Mayor Turner: Houston should be ‘back to normal’ by tomorrow after Nicholas left debris, citywide outages

Turner said the city was well prepared and damage is fairly minimal, he’s now focused on restoring power and debris cleanup.

HOUSTON — Power restoration and storm cleanup is the main focus of Houston public workers after Nicholas left debris and downed traffic lights across the area.

“One of the primary objectives is to get things back to normal, so that as of tomorrow morning, schools can reopen, normal activities can resume,” Mayor Sylvester Turner said.

Nearly 150,000 city residents were without power as of late Tuesday morning, he said. CenterPoint Energy has 3,200 workers throughout the city making repairs, and according to the mayor, an additional 2,000 workers could be on the way. 

The goal is to get as much of that power restored by today,” Turner said.

More than 100 traffic lights are out of commission but will hopefully be operations before tomorrow, according to Public Works officials. 

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At Houston airports, Turners said an estimated 394 flights were canceled for Monday and Tuesday. He suspects the airport will be back to regular operations sometime Tuesday afternoon.

It was a fairly calm night for the Houston Fire Department. Chief Samuel Pena said firefighters responded to only one water-related call, a high-water rescue. HFD was also called to investigate five carbon monoxide calls.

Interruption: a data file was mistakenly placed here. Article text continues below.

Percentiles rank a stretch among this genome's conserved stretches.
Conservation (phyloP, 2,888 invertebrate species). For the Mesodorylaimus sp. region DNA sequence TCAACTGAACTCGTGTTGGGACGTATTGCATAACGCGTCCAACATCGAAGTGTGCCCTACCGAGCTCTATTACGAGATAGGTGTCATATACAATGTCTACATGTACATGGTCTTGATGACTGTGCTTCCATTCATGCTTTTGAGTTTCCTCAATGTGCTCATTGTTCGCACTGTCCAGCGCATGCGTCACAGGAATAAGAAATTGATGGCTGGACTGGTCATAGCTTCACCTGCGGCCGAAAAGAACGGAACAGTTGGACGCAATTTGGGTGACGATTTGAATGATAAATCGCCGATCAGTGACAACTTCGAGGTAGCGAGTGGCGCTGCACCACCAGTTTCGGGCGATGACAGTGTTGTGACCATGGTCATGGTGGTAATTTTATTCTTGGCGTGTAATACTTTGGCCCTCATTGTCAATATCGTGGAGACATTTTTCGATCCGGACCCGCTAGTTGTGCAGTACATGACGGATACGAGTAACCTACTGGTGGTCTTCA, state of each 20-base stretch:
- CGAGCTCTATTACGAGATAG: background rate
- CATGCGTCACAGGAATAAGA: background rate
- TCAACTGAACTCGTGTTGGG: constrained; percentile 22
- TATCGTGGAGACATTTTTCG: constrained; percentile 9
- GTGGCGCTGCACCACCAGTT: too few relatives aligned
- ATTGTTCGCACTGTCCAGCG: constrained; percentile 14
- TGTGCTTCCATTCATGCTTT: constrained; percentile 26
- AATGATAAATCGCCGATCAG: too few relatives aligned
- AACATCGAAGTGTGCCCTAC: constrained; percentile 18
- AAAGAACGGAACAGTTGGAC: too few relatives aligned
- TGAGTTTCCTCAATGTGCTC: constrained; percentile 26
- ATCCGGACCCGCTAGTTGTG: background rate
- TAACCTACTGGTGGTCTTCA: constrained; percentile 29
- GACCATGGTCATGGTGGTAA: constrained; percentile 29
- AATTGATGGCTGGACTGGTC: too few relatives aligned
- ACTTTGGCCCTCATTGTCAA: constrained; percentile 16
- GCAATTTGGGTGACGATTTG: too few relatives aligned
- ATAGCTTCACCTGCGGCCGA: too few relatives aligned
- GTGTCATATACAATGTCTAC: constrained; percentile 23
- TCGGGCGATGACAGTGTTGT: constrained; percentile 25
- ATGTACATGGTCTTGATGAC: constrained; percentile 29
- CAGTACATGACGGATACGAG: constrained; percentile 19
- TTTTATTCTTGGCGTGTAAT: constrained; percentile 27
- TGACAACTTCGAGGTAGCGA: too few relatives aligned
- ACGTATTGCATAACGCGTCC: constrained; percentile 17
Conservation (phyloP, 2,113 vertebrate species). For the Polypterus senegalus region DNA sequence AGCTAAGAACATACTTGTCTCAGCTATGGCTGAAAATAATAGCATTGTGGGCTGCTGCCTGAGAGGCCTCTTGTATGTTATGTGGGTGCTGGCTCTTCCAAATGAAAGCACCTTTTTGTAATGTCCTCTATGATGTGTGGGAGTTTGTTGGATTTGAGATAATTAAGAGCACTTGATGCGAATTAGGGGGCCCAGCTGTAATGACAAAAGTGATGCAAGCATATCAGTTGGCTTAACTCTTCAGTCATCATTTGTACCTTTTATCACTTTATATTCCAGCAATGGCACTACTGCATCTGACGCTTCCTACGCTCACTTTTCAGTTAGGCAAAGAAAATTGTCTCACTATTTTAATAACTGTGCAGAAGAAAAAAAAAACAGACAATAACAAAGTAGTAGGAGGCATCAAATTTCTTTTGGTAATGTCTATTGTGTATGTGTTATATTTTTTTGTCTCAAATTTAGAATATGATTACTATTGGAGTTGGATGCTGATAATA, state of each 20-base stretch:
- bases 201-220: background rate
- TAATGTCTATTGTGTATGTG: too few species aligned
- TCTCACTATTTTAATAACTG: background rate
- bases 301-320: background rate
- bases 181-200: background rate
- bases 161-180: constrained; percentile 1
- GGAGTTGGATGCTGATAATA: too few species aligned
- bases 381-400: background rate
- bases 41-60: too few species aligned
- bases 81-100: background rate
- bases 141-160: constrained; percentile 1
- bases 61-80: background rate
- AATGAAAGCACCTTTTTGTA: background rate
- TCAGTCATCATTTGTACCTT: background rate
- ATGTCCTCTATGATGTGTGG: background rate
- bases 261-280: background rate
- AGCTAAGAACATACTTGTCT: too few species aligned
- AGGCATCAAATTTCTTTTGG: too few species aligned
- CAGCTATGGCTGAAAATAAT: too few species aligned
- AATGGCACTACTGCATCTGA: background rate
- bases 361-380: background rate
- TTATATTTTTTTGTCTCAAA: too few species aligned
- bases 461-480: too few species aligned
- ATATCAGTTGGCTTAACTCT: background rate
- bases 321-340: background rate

“We asked people to stay off of the road, and in large part, that’s what they did,” Turner said. “They stayed at home. They stayed out of harms way, and as a result of that, no injuries, no fatalities.”

Clear Creek was the only bayou you to overflow past its banks overnight, the mayor said.

RELATED: METRO resumes bus and rail service on a limited basis after hurricane landfall

At last report, Houston’s public waste and water facilities are running on backup generators. However, the mayor everything is going according to plan as the city was well prepared.

In regards to clearing the roadways, the mayor said all road barricades remain in place and won’t be removed until a full assessment is complete. He expects drivers should see less and less of them as the day goes on.

According to officials, METRO services should be fully operational before noon. It’s the mayor goal to have all city departments — including garbage services, municipal courts, libraries, park services and so on — back to normal operations by Wednesday.

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